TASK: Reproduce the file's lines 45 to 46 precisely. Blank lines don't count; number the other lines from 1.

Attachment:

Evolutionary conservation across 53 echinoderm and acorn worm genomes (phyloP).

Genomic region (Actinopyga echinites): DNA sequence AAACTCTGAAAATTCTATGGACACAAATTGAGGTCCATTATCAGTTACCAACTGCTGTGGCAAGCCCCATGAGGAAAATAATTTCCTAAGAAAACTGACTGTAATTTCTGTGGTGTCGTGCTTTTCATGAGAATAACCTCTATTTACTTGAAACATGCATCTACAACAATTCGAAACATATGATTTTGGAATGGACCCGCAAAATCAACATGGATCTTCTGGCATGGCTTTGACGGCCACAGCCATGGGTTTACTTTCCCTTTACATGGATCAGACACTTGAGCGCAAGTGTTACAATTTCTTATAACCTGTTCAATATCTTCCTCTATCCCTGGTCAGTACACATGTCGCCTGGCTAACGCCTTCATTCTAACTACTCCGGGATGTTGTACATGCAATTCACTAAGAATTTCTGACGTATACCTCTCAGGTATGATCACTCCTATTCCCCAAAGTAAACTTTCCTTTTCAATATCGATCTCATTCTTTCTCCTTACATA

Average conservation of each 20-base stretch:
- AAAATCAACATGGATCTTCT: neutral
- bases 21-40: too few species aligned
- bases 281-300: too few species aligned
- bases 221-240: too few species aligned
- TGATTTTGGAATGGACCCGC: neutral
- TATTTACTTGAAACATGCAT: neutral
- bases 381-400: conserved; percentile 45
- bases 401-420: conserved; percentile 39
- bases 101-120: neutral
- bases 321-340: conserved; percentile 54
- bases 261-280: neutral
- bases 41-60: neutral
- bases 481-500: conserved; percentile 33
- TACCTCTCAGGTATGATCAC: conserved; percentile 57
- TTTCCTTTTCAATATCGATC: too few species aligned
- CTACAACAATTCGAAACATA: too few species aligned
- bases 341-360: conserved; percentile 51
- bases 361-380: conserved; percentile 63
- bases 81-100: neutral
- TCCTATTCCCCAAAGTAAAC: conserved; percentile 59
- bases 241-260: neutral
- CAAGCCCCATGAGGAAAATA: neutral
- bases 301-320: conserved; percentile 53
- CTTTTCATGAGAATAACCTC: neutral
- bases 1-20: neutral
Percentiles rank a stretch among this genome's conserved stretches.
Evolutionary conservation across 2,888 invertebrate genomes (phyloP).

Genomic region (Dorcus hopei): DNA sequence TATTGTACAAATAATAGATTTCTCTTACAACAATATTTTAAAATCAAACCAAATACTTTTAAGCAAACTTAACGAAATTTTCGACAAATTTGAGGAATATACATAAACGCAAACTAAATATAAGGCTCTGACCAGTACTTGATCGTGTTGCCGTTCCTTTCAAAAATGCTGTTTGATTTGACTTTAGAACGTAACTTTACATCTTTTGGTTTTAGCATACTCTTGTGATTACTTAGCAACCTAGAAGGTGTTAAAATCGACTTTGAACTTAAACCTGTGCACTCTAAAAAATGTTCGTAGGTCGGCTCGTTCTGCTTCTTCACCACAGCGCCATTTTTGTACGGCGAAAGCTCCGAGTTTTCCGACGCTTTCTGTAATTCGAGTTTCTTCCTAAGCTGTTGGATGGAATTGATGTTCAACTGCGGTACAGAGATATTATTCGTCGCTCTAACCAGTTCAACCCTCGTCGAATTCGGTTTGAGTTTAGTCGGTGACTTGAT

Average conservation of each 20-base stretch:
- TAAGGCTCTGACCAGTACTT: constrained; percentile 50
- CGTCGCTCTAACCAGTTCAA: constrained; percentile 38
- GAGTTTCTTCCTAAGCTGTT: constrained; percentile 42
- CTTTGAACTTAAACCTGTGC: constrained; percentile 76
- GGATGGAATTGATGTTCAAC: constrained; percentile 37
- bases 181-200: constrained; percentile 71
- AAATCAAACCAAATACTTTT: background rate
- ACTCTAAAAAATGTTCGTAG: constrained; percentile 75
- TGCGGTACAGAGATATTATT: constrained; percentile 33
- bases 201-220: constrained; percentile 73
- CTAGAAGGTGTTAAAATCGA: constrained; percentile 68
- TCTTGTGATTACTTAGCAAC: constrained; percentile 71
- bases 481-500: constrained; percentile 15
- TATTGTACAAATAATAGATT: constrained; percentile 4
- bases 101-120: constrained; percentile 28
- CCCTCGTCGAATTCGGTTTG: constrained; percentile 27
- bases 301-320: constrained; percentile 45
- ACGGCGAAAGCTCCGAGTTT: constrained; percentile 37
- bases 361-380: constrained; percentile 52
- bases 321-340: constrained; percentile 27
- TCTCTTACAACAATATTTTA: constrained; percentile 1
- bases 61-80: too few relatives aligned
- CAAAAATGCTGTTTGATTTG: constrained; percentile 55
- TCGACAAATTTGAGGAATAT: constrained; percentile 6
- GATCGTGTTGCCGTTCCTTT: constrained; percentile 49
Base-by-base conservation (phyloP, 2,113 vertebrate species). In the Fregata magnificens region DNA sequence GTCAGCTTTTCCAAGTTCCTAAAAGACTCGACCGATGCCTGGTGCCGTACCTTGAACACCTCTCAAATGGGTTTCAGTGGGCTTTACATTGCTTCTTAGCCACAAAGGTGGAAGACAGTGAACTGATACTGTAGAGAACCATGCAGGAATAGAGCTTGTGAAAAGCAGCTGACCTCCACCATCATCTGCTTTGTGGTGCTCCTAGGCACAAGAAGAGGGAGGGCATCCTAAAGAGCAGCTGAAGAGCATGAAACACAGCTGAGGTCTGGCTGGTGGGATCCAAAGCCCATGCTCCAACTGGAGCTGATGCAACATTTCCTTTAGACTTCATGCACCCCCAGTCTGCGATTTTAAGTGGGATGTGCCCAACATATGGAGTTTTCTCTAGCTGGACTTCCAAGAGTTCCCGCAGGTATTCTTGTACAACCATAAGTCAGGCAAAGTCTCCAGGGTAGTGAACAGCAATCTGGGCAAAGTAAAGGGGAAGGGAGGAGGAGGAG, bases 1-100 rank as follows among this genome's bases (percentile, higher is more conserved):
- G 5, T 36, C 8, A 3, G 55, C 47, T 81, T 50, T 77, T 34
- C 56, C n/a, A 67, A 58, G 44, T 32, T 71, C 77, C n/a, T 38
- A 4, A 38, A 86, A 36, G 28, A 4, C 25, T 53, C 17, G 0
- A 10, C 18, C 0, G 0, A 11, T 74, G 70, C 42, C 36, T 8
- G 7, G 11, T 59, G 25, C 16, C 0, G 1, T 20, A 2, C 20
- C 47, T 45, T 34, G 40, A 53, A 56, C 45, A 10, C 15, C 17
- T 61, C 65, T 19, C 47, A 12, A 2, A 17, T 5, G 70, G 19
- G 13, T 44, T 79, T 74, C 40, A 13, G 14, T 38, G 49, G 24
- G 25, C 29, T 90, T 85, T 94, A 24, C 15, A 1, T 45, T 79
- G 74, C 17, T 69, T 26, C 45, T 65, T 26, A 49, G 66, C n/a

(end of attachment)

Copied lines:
- bases 481-500: constrained; percentile 15
- TATTGTACAAATAATAGATT: constrained; percentile 4